Despite the health system efforts, health disparities exist across sub-populations in India. We assessed the effects of health behaviour change interventions through women's self-help groups (SHGs) on maternal and newborn health (MNH) behaviours and socio-economic inequalities.
We did a quasi-experimental study of a large-scale SHG program in Uttar Pradesh, India, where 120 geographic blocks received, and 83 blocks did not receive health intervention. Data comes from two cross-sectional surveys with 4,615 recently delivered women in 2015, and 4,250 women in 2017. The intervention included MNH discussions in SHG meetings and community outreach activities. The outcomes included antenatal, natal and postnatal care, contraceptive use, cord care, skin-to-skin care, and breastfeeding practices. Effects were assessed using multilevel mixed-effects regression adjusted difference-in-differences (DID) analysis adjusting for geographic clustering and potential covariates, for all, most-marginalised and least-marginalised women. Concentration indices examined the socio-economic inequality in health practices over time.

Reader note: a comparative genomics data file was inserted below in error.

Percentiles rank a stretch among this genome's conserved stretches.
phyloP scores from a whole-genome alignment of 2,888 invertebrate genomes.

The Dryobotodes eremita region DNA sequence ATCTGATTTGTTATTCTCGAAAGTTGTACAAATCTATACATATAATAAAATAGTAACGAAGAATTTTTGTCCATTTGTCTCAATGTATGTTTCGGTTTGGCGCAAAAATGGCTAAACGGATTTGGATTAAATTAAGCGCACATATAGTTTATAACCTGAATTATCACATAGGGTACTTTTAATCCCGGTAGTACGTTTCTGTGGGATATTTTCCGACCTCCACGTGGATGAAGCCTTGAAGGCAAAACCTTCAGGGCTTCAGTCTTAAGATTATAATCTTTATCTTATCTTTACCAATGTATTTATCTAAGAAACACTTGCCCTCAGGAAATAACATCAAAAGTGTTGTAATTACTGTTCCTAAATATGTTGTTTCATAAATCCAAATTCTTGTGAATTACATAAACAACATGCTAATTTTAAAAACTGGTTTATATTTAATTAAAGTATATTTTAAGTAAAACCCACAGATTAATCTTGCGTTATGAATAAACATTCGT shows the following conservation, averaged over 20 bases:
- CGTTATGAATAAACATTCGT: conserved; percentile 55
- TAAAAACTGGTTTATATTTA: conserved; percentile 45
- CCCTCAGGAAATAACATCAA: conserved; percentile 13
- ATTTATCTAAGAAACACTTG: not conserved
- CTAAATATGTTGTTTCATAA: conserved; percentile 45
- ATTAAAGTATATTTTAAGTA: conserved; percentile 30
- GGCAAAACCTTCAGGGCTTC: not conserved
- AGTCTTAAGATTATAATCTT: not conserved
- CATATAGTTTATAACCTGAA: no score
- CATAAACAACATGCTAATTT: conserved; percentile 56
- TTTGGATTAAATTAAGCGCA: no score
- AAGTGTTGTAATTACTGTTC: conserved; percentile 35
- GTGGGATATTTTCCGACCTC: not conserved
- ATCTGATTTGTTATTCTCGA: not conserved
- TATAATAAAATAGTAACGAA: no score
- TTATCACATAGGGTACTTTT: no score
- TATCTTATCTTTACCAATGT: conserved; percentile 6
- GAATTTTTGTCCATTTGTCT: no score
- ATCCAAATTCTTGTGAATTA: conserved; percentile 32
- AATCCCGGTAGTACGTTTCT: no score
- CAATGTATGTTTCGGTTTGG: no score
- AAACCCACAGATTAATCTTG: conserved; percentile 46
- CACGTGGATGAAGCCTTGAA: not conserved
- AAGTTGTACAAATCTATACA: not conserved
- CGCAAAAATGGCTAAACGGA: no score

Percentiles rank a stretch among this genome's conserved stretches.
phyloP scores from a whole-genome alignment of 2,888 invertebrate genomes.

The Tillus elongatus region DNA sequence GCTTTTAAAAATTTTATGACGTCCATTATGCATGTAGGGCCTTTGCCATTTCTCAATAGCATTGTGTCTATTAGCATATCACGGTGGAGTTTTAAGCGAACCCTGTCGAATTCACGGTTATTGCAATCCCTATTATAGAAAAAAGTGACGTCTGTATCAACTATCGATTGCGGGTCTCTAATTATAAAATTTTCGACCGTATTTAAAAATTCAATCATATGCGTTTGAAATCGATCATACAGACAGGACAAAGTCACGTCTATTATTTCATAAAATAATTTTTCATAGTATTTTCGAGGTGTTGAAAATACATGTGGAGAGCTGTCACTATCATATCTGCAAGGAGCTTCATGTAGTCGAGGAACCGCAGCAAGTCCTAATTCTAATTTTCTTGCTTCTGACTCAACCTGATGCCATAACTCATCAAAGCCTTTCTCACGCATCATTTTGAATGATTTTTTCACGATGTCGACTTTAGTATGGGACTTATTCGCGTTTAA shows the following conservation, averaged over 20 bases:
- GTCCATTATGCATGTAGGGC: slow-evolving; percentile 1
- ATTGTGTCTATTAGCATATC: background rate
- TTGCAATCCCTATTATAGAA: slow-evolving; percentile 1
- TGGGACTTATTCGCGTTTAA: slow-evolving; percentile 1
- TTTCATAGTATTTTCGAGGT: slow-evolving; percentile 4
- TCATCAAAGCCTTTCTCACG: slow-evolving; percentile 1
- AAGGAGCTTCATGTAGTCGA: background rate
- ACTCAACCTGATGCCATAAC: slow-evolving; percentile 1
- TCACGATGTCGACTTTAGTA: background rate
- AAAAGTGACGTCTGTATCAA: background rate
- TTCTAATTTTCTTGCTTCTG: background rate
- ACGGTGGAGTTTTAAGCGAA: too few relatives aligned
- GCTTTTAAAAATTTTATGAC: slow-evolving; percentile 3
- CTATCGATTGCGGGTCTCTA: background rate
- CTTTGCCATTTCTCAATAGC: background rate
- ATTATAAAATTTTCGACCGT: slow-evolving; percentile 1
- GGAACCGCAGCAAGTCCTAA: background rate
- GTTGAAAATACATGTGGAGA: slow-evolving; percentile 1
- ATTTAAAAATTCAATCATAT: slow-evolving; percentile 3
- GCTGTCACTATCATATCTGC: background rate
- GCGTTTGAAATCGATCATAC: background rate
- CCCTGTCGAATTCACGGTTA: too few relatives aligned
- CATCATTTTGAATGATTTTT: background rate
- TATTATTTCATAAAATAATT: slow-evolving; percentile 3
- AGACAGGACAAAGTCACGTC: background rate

The net improvements (5–11 percentage points [pp]) in correct MNH practices were significant in the intervention areas. The improvements over time were higher among the most-marginalised than least-marginalised for antenatal check-ups (DID: 20pp, p < 0•001 versus DID: 6pp, p = 0•093), consumption of iron folic acid tablets for 100 days (DID: 7pp, p = 0•036 versus DID: -1pp, p = 0•671), current use of contraception (DID: 12pp, p = 0•046 versus DID: 10pp, p = 0•021), cord care (DID: 12pp, p = 0•051 versus DID: 7pp, p = 0•210), and timely initiation of breastfeeding (DID: 29pp, p = 0•001 versus DID: 1pp, p = 0•933). Lorenz curves and concentration indices indicated reduction in rich-poor gap in health practices over time in the intervention areas.
Disparities in MNH behaviours declined with the efforts by SHGs through behaviour change communication intervention.